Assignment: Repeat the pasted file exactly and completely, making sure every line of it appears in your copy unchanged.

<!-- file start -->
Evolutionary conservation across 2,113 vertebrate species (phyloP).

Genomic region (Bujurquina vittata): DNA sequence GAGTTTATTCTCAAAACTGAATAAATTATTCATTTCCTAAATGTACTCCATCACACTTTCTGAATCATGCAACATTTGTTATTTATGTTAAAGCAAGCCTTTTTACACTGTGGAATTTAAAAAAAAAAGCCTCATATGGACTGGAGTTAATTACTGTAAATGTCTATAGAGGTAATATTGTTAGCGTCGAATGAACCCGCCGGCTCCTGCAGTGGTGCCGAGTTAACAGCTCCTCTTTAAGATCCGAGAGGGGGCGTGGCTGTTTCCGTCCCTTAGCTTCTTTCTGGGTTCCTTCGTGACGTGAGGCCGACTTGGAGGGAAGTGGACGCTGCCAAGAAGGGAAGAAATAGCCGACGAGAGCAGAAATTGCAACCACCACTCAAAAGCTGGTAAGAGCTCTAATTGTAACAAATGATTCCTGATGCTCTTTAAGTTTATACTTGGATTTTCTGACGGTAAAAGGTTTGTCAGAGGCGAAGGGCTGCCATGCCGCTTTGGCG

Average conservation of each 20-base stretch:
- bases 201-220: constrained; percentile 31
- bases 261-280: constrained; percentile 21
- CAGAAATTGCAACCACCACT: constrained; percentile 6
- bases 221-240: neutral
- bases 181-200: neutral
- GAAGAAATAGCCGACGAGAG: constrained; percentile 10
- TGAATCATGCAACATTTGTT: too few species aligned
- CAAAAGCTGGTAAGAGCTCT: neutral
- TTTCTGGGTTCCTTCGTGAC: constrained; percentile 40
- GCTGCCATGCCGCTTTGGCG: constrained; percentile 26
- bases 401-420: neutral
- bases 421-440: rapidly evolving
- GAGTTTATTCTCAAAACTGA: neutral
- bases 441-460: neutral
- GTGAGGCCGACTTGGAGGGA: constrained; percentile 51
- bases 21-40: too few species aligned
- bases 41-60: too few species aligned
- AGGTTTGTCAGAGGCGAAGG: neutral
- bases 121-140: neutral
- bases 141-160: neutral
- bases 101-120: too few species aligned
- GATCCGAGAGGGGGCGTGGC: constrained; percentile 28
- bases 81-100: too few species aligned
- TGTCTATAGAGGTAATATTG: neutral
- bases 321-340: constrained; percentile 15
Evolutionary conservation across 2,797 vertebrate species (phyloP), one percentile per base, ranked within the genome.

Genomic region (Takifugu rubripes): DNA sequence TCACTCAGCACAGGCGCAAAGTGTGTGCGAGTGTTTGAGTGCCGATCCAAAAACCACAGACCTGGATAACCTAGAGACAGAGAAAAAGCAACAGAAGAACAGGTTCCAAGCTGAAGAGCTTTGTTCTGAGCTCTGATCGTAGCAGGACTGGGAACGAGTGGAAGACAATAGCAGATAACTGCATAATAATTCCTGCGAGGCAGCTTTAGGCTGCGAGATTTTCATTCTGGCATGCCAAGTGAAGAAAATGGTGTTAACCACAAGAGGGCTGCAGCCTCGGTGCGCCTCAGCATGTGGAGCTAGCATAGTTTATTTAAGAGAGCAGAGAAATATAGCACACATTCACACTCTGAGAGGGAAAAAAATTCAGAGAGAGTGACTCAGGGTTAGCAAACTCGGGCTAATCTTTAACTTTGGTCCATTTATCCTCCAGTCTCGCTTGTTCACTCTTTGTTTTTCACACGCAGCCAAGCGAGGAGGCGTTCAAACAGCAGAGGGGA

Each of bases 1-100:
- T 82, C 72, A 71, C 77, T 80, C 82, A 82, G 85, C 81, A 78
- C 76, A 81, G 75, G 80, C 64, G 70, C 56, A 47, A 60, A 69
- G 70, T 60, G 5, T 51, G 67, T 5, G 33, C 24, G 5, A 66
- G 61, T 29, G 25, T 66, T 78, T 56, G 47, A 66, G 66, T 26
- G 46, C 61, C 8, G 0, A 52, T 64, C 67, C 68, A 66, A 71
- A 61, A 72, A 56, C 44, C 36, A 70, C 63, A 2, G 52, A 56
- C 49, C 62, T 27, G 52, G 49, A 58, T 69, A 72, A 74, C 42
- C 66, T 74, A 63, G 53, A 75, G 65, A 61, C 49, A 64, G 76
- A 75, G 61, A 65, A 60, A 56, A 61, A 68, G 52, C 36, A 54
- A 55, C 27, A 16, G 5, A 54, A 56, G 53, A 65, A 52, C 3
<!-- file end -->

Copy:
Evolutionary conservation across 2,113 vertebrate species (phyloP).

Genomic region (Bujurquina vittata): DNA sequence GAGTTTATTCTCAAAACTGAATAAATTATTCATTTCCTAAATGTACTCCATCACACTTTCTGAATCATGCAACATTTGTTATTTATGTTAAAGCAAGCCTTTTTACACTGTGGAATTTAAAAAAAAAAGCCTCATATGGACTGGAGTTAATTACTGTAAATGTCTATAGAGGTAATATTGTTAGCGTCGAATGAACCCGCCGGCTCCTGCAGTGGTGCCGAGTTAACAGCTCCTCTTTAAGATCCGAGAGGGGGCGTGGCTGTTTCCGTCCCTTAGCTTCTTTCTGGGTTCCTTCGTGACGTGAGGCCGACTTGGAGGGAAGTGGACGCTGCCAAGAAGGGAAGAAATAGCCGACGAGAGCAGAAATTGCAACCACCACTCAAAAGCTGGTAAGAGCTCTAATTGTAACAAATGATTCCTGATGCTCTTTAAGTTTATACTTGGATTTTCTGACGGTAAAAGGTTTGTCAGAGGCGAAGGGCTGCCATGCCGCTTTGGCG

Average conservation of each 20-base stretch:
- bases 201-220: constrained; percentile 31
- bases 261-280: constrained; percentile 21
- CAGAAATTGCAACCACCACT: constrained; percentile 6
- bases 221-240: neutral
- bases 181-200: neutral
- GAAGAAATAGCCGACGAGAG: constrained; percentile 10
- TGAATCATGCAACATTTGTT: too few species aligned
- CAAAAGCTGGTAAGAGCTCT: neutral
- TTTCTGGGTTCCTTCGTGAC: constrained; percentile 40
- GCTGCCATGCCGCTTTGGCG: constrained; percentile 26
- bases 401-420: neutral
- bases 421-440: rapidly evolving
- GAGTTTATTCTCAAAACTGA: neutral
- bases 441-460: neutral
- GTGAGGCCGACTTGGAGGGA: constrained; percentile 51
- bases 21-40: too few species aligned
- bases 41-60: too few species aligned
- AGGTTTGTCAGAGGCGAAGG: neutral
- bases 121-140: neutral
- bases 141-160: neutral
- bases 101-120: too few species aligned
- GATCCGAGAGGGGGCGTGGC: constrained; percentile 28
- bases 81-100: too few species aligned
- TGTCTATAGAGGTAATATTG: neutral
- bases 321-340: constrained; percentile 15
Evolutionary conservation across 2,797 vertebrate species (phyloP), one percentile per base, ranked within the genome.

Genomic region (Takifugu rubripes): DNA sequence TCACTCAGCACAGGCGCAAAGTGTGTGCGAGTGTTTGAGTGCCGATCCAAAAACCACAGACCTGGATAACCTAGAGACAGAGAAAAAGCAACAGAAGAACAGGTTCCAAGCTGAAGAGCTTTGTTCTGAGCTCTGATCGTAGCAGGACTGGGAACGAGTGGAAGACAATAGCAGATAACTGCATAATAATTCCTGCGAGGCAGCTTTAGGCTGCGAGATTTTCATTCTGGCATGCCAAGTGAAGAAAATGGTGTTAACCACAAGAGGGCTGCAGCCTCGGTGCGCCTCAGCATGTGGAGCTAGCATAGTTTATTTAAGAGAGCAGAGAAATATAGCACACATTCACACTCTGAGAGGGAAAAAAATTCAGAGAGAGTGACTCAGGGTTAGCAAACTCGGGCTAATCTTTAACTTTGGTCCATTTATCCTCCAGTCTCGCTTGTTCACTCTTTGTTTTTCACACGCAGCCAAGCGAGGAGGCGTTCAAACAGCAGAGGGGA

Each of bases 1-100:
- T 82, C 72, A 71, C 77, T 80, C 82, A 82, G 85, C 81, A 78
- C 76, A 81, G 75, G 80, C 64, G 70, C 56, A 47, A 60, A 69
- G 70, T 60, G 5, T 51, G 67, T 5, G 33, C 24, G 5, A 66
- G 61, T 29, G 25, T 66, T 78, T 56, G 47, A 66, G 66, T 26
- G 46, C 61, C 8, G 0, A 52, T 64, C 67, C 68, A 66, A 71
- A 61, A 72, A 56, C 44, C 36, A 70, C 63, A 2, G 52, A 56
- C 49, C 62, T 27, G 52, G 49, A 58, T 69, A 72, A 74, C 42
- C 66, T 74, A 63, G 53, A 75, G 65, A 61, C 49, A 64, G 76
- A 75, G 61, A 65, A 60, A 56, A 61, A 68, G 52, C 36, A 54
- A 55, C 27, A 16, G 5, A 54, A 56, G 53, A 65, A 52, C 3